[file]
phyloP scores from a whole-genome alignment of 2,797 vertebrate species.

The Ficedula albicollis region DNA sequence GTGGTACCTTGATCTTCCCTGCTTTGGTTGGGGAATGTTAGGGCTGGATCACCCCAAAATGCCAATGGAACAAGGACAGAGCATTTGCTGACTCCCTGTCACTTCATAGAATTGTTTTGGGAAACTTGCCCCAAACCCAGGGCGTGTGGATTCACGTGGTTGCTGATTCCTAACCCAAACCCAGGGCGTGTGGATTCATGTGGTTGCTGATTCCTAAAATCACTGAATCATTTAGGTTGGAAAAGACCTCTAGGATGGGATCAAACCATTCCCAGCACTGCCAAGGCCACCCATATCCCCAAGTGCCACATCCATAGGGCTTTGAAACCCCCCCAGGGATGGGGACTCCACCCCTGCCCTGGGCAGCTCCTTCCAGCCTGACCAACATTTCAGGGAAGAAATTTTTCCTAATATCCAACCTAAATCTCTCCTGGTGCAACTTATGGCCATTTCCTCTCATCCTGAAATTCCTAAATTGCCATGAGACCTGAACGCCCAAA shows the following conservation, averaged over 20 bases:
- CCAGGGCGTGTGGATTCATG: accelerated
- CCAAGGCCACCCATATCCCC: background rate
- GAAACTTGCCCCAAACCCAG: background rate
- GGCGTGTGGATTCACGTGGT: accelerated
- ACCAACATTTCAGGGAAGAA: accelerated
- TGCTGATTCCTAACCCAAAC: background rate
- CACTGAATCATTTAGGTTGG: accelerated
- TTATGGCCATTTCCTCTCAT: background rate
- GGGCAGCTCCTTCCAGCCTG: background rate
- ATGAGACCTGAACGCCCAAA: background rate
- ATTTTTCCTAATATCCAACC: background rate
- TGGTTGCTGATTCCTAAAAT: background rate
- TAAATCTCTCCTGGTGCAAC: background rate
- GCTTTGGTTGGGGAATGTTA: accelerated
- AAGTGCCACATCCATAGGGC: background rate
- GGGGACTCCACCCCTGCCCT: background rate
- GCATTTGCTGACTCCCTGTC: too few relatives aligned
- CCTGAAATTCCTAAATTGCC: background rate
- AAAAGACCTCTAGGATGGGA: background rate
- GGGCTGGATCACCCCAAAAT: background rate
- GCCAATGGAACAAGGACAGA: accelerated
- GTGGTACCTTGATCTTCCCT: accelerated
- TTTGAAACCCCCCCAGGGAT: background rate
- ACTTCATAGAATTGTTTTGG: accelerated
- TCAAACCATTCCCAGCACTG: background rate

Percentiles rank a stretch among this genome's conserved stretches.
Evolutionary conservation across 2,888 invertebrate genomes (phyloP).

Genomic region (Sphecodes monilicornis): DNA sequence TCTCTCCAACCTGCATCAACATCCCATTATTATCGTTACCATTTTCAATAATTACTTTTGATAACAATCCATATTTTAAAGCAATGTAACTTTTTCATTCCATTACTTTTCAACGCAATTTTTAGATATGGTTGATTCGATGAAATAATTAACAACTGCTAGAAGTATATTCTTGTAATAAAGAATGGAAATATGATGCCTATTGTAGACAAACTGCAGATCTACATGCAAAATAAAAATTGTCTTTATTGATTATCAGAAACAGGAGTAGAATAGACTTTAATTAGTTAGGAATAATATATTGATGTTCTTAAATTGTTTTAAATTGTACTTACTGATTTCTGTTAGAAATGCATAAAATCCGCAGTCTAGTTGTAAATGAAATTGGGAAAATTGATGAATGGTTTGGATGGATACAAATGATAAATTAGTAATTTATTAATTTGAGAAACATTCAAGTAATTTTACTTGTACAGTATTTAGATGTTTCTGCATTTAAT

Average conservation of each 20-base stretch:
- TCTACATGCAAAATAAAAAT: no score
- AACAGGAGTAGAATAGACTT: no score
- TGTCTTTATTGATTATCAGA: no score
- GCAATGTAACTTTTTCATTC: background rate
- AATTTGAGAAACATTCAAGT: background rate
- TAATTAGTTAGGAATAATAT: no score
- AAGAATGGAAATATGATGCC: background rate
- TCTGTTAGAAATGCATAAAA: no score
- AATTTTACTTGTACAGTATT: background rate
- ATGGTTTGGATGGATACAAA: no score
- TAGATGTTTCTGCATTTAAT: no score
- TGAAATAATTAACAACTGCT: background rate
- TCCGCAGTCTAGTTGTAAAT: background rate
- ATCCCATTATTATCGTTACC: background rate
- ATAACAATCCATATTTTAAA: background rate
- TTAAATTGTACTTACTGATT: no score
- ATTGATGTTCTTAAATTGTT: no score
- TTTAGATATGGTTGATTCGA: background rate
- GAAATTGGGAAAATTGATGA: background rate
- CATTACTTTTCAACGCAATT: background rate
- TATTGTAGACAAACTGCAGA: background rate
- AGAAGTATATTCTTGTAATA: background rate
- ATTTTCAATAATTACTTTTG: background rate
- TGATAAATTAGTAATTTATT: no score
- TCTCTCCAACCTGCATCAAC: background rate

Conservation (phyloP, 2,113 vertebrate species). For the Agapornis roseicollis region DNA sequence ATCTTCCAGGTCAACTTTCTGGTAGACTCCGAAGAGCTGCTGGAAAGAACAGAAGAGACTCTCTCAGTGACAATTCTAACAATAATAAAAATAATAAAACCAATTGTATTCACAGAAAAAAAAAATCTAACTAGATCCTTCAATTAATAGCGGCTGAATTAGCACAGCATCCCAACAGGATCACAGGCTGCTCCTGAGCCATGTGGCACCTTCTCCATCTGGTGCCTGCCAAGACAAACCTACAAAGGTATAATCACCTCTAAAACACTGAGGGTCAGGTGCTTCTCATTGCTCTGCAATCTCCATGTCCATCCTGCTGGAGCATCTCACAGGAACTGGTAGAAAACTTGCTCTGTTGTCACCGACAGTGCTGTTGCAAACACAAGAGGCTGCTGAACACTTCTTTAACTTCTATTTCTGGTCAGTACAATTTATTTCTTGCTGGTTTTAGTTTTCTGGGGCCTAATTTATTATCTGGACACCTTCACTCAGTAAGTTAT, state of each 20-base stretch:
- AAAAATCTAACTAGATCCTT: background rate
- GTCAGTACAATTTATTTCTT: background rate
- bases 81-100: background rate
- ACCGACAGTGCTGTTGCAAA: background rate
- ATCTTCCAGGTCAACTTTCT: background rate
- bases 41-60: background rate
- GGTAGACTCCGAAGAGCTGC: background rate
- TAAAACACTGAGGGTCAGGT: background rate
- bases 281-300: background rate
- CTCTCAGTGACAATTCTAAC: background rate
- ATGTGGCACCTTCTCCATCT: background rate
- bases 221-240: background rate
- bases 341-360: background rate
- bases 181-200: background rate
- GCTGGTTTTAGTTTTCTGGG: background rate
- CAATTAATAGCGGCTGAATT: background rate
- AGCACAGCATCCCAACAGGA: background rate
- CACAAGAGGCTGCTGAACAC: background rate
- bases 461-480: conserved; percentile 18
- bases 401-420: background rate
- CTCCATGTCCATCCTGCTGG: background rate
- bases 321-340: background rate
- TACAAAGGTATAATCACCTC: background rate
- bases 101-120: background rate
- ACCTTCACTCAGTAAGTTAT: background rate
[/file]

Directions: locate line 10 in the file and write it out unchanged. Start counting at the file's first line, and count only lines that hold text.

- TTATGGCCATTTCCTCTCAT: background rate